By Nate Thompson
MUSKEGON TOWNSHIP – When it comes to academics, Orchard View’s Jayden Day said the keys to success are planning, keeping a schedule, and focusing on the task at hand.
That sound strategy has obviously worked wonders for the Cardinals’ soon-to-be-senior. He carries a grade point average over 3.9 and is considering going to college at one of several elite Ivy League schools.
“My schedule has definitely been hectic at times,” Day said. “But what it boils down to, if I want to get work done at a high level, I need to organize as much as possible and have it planned out.”
Day’s varsity football career was also designed for that kind of success, but injuries and disappointing results on the field have taken their toll.
Yet Day’s tremendous talent has never been in doubt, and he’s ready to roll into his senior season. The Cardinals open their 2017 campaign at home Thursday night in a non-league clash with Sparta.
Day’s varsity football career began with a great deal of promise. He was named the Cardinals’ starting quarterback as a freshman, and promptly led his team to a stunning upset of powerful Montague in his first game in 2014.
Day sealed that big victory when he threw an 18-yard touchdown pass to teammate Mike Parker with four seconds left on the clock.
He had other big games that year, throwing touchdown passes of 85 yards and 66 yards against Ludington, and rushing for two touchdowns, including a 66-yard romp, against Manistee.
Orchard View finished 5-4 in 2014, its first winning season in five years.
“His very first game, he was named the player of the week by (WZZM) Channel 13,” said Orchard View head coach Joe Tanis. “That set the stage pretty high for him.”
Day’s unusual maturity as a ninth-grader made the coaches comfortable about handing him the keys to the offense so early.
“It 100 percent had to do with his leadership and his work ethic, which are two things I value the most in a player,” Tanis said. “For a 14-year-old to earn the trust of his teammates in such a short time, that says a lot.”
Orchard View coaches recognized Day’s versatility on the gridiron, and began to use him as a running back and receiver in his sophomore year. After posting five wins in 2014, Day and the Cardinals seemed set for even bigger accomplishments in 2015.
But they turned in a disappointing 3-6 record, and things got even tougher last season when Orchard View went 2-7 and Day limped through most of his junior campaign with a hamstring injury.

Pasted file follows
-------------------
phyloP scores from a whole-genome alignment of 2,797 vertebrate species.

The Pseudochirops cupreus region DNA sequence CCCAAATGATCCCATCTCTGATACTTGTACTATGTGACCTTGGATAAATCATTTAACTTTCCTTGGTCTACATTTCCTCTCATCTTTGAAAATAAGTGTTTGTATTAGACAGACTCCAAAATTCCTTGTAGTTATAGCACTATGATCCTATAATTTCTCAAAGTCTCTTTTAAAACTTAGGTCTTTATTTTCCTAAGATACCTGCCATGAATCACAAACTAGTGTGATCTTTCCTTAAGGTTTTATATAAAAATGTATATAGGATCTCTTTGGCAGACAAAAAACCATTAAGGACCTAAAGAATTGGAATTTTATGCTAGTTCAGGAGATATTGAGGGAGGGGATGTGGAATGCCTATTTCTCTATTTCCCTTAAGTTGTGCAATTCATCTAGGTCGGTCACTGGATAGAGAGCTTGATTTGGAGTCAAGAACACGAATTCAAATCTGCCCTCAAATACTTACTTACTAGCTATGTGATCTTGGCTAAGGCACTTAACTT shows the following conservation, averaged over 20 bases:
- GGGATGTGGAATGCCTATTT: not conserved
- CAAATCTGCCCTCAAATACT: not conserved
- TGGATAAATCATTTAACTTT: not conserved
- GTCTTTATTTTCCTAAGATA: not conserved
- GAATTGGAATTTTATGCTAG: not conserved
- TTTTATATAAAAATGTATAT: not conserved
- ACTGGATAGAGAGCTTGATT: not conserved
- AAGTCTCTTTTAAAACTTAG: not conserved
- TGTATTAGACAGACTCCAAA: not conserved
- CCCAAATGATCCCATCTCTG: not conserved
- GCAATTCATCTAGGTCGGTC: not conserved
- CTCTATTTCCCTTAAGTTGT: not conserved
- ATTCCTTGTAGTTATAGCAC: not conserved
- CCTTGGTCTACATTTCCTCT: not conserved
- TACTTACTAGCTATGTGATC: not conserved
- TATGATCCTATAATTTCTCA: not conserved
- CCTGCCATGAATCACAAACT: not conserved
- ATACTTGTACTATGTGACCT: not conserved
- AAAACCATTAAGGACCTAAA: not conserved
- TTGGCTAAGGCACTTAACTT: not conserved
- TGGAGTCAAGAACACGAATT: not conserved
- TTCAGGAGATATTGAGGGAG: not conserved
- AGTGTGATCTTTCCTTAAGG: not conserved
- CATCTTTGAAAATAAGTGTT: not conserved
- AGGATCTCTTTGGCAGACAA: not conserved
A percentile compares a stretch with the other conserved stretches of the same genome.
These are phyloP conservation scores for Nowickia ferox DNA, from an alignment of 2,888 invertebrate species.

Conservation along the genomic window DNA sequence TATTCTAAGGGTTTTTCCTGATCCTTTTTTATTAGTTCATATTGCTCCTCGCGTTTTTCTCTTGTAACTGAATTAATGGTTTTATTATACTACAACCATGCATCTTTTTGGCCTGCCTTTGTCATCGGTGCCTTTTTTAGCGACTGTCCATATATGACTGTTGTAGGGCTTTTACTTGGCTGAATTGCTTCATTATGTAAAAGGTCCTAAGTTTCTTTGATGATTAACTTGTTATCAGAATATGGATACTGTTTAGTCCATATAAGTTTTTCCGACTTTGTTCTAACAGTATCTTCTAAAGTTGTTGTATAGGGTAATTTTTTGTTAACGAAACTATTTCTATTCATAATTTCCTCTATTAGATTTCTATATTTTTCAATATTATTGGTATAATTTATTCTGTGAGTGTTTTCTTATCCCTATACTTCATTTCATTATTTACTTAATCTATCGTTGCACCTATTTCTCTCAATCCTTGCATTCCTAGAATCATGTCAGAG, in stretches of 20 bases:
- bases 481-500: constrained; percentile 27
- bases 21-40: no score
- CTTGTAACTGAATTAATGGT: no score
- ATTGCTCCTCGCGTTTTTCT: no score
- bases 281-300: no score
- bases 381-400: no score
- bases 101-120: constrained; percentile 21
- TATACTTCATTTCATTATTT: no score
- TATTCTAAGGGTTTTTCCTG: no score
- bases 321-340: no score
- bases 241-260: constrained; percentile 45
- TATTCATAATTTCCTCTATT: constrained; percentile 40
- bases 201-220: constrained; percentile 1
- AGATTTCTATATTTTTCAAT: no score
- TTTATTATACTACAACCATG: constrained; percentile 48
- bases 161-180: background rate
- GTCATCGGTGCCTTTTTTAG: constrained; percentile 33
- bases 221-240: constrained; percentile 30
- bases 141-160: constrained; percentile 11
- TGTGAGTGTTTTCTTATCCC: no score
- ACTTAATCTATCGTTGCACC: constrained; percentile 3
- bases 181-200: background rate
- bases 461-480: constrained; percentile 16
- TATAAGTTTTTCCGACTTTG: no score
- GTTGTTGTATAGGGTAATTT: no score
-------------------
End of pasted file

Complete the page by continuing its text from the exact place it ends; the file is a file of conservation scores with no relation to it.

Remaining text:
Despite the problems, Day has been a Lakes 8 All-Conference selection at various positions throughout his career. Now his senior season has arrived, and he’s determined to make the most of it.
The 5-foot-9, 185-pounder could line up all over the field offensively, but will mostly play running back and see a lot of snaps at linebacker on defense.
Day enters the season with a few nagging injuries, but is expected to play in the opening game.
“He’s a tough, physical runner,” Tanis said. “He’s got deceptive speed. I don’t know if there’s one area where I can say ‘wow,’ but he’s really good across the board. He catches the ball well, he’s just a complete running back.”
Orchard View will be facing a lot of challenges again this season, due to overall inexperience. Five sophomores and a freshman are expected to play prominent roles for the team.
But Day is optimistic about the Cardinals’ chances to gain more wins this season.
“We haven’t got the wins we’ve wanted these last couple years, but we’ve made tremendous gains with our program, things that can’t be valued by just wins and losses,” he said. “The culture is changing around here. The coaches have done a great job of getting kids to buy in.
“We’ve got more kids than ever coming in the offseason in the weight room. We’re building relationships throughout the school and with our teachers, and helping with community development. We’re getting more people excited about this program again. With all the positive changes, I feel the wins will translate onto the field soon enough.”
Day said he’s excited to line up behind sophomore quarterback Edmari Mitchell, whom he calls a “cerebral player.”
“Smart with the ball,” Day said of Mitchell. “He really developed a trust this offseason, with his dedication and the work he put in to get better.”
Day has taken a lot of the Cardinals’ underclassmen under his wing. He tells the younger players that unlike middle school or junior varsity football, they won’t be able to rely on pure athleticism to excel.
“You have to pay attention and mentally be locked in,” he said.
As for his future plans, Day is definitely locked in. He visited Cornell University in New York City this summer, and is considering other Ivy League schools for academics and football.
“He’ll get a scholarship academically wherever he goes, so he has a lot of options to go play this sport that he loves,” Tanis said.